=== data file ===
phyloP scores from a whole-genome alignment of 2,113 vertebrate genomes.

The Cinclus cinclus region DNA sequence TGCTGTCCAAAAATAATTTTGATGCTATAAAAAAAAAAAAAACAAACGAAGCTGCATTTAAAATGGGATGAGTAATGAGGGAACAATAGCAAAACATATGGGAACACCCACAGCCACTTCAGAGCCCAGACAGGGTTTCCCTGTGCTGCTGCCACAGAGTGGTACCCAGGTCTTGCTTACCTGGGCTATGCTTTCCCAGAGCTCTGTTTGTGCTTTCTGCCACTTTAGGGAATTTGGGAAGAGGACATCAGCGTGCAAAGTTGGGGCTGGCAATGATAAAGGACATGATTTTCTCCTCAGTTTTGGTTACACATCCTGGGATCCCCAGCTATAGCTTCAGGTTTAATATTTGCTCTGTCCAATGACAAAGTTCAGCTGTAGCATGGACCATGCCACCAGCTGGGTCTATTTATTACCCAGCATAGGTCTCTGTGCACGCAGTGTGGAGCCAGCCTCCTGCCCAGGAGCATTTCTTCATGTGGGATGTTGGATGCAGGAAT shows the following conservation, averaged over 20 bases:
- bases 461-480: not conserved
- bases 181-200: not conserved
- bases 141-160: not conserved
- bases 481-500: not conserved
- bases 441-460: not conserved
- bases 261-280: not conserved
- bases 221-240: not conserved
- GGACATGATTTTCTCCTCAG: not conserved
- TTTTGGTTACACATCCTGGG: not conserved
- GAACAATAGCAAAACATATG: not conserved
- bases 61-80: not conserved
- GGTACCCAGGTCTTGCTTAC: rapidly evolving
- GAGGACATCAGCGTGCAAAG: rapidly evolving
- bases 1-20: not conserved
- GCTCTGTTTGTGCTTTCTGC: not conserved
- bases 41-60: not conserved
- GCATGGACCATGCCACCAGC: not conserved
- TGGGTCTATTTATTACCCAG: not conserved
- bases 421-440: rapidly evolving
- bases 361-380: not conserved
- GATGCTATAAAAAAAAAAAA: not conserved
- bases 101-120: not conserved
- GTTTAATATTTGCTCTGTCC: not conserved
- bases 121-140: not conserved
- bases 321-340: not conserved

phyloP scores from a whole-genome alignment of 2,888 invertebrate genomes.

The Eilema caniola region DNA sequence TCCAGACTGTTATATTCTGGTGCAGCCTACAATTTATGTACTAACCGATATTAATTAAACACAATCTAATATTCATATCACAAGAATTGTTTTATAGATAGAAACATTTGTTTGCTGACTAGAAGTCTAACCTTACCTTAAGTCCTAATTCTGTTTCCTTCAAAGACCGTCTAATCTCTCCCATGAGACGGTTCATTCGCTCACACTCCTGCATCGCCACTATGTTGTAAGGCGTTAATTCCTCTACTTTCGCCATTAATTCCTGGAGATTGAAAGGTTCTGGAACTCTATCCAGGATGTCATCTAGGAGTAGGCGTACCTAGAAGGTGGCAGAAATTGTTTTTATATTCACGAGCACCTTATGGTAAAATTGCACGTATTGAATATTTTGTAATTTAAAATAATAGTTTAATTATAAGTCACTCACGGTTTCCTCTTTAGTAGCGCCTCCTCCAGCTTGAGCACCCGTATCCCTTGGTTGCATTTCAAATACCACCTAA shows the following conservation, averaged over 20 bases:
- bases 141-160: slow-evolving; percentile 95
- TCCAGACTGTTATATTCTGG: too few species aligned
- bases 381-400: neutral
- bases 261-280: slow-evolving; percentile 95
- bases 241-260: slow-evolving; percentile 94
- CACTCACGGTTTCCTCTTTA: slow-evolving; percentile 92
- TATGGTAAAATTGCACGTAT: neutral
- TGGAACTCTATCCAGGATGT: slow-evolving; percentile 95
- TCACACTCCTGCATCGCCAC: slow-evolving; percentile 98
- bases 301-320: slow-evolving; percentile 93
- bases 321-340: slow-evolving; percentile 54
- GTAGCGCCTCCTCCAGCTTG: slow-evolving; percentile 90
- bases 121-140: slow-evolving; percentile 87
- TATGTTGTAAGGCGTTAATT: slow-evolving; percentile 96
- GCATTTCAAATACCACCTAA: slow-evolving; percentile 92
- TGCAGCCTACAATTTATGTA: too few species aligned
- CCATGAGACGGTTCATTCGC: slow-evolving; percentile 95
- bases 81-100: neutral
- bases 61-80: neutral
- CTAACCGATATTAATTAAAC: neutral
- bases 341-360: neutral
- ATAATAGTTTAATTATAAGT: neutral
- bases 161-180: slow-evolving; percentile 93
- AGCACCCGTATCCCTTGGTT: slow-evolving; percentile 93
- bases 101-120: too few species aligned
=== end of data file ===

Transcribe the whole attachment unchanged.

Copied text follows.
phyloP scores from a whole-genome alignment of 2,113 vertebrate genomes.

The Cinclus cinclus region DNA sequence TGCTGTCCAAAAATAATTTTGATGCTATAAAAAAAAAAAAAACAAACGAAGCTGCATTTAAAATGGGATGAGTAATGAGGGAACAATAGCAAAACATATGGGAACACCCACAGCCACTTCAGAGCCCAGACAGGGTTTCCCTGTGCTGCTGCCACAGAGTGGTACCCAGGTCTTGCTTACCTGGGCTATGCTTTCCCAGAGCTCTGTTTGTGCTTTCTGCCACTTTAGGGAATTTGGGAAGAGGACATCAGCGTGCAAAGTTGGGGCTGGCAATGATAAAGGACATGATTTTCTCCTCAGTTTTGGTTACACATCCTGGGATCCCCAGCTATAGCTTCAGGTTTAATATTTGCTCTGTCCAATGACAAAGTTCAGCTGTAGCATGGACCATGCCACCAGCTGGGTCTATTTATTACCCAGCATAGGTCTCTGTGCACGCAGTGTGGAGCCAGCCTCCTGCCCAGGAGCATTTCTTCATGTGGGATGTTGGATGCAGGAAT shows the following conservation, averaged over 20 bases:
- bases 461-480: not conserved
- bases 181-200: not conserved
- bases 141-160: not conserved
- bases 481-500: not conserved
- bases 441-460: not conserved
- bases 261-280: not conserved
- bases 221-240: not conserved
- GGACATGATTTTCTCCTCAG: not conserved
- TTTTGGTTACACATCCTGGG: not conserved
- GAACAATAGCAAAACATATG: not conserved
- bases 61-80: not conserved
- GGTACCCAGGTCTTGCTTAC: rapidly evolving
- GAGGACATCAGCGTGCAAAG: rapidly evolving
- bases 1-20: not conserved
- GCTCTGTTTGTGCTTTCTGC: not conserved
- bases 41-60: not conserved
- GCATGGACCATGCCACCAGC: not conserved
- TGGGTCTATTTATTACCCAG: not conserved
- bases 421-440: rapidly evolving
- bases 361-380: not conserved
- GATGCTATAAAAAAAAAAAA: not conserved
- bases 101-120: not conserved
- GTTTAATATTTGCTCTGTCC: not conserved
- bases 121-140: not conserved
- bases 321-340: not conserved

phyloP scores from a whole-genome alignment of 2,888 invertebrate genomes.

The Eilema caniola region DNA sequence TCCAGACTGTTATATTCTGGTGCAGCCTACAATTTATGTACTAACCGATATTAATTAAACACAATCTAATATTCATATCACAAGAATTGTTTTATAGATAGAAACATTTGTTTGCTGACTAGAAGTCTAACCTTACCTTAAGTCCTAATTCTGTTTCCTTCAAAGACCGTCTAATCTCTCCCATGAGACGGTTCATTCGCTCACACTCCTGCATCGCCACTATGTTGTAAGGCGTTAATTCCTCTACTTTCGCCATTAATTCCTGGAGATTGAAAGGTTCTGGAACTCTATCCAGGATGTCATCTAGGAGTAGGCGTACCTAGAAGGTGGCAGAAATTGTTTTTATATTCACGAGCACCTTATGGTAAAATTGCACGTATTGAATATTTTGTAATTTAAAATAATAGTTTAATTATAAGTCACTCACGGTTTCCTCTTTAGTAGCGCCTCCTCCAGCTTGAGCACCCGTATCCCTTGGTTGCATTTCAAATACCACCTAA shows the following conservation, averaged over 20 bases:
- bases 141-160: slow-evolving; percentile 95
- TCCAGACTGTTATATTCTGG: too few species aligned
- bases 381-400: neutral
- bases 261-280: slow-evolving; percentile 95
- bases 241-260: slow-evolving; percentile 94
- CACTCACGGTTTCCTCTTTA: slow-evolving; percentile 92
- TATGGTAAAATTGCACGTAT: neutral
- TGGAACTCTATCCAGGATGT: slow-evolving; percentile 95
- TCACACTCCTGCATCGCCAC: slow-evolving; percentile 98
- bases 301-320: slow-evolving; percentile 93
- bases 321-340: slow-evolving; percentile 54
- GTAGCGCCTCCTCCAGCTTG: slow-evolving; percentile 90
- bases 121-140: slow-evolving; percentile 87
- TATGTTGTAAGGCGTTAATT: slow-evolving; percentile 96
- GCATTTCAAATACCACCTAA: slow-evolving; percentile 92
- TGCAGCCTACAATTTATGTA: too few species aligned
- CCATGAGACGGTTCATTCGC: slow-evolving; percentile 95
- bases 81-100: neutral
- bases 61-80: neutral
- CTAACCGATATTAATTAAAC: neutral
- bases 341-360: neutral
- ATAATAGTTTAATTATAAGT: neutral
- bases 161-180: slow-evolving; percentile 93
- AGCACCCGTATCCCTTGGTT: slow-evolving; percentile 93
- bases 101-120: too few species aligned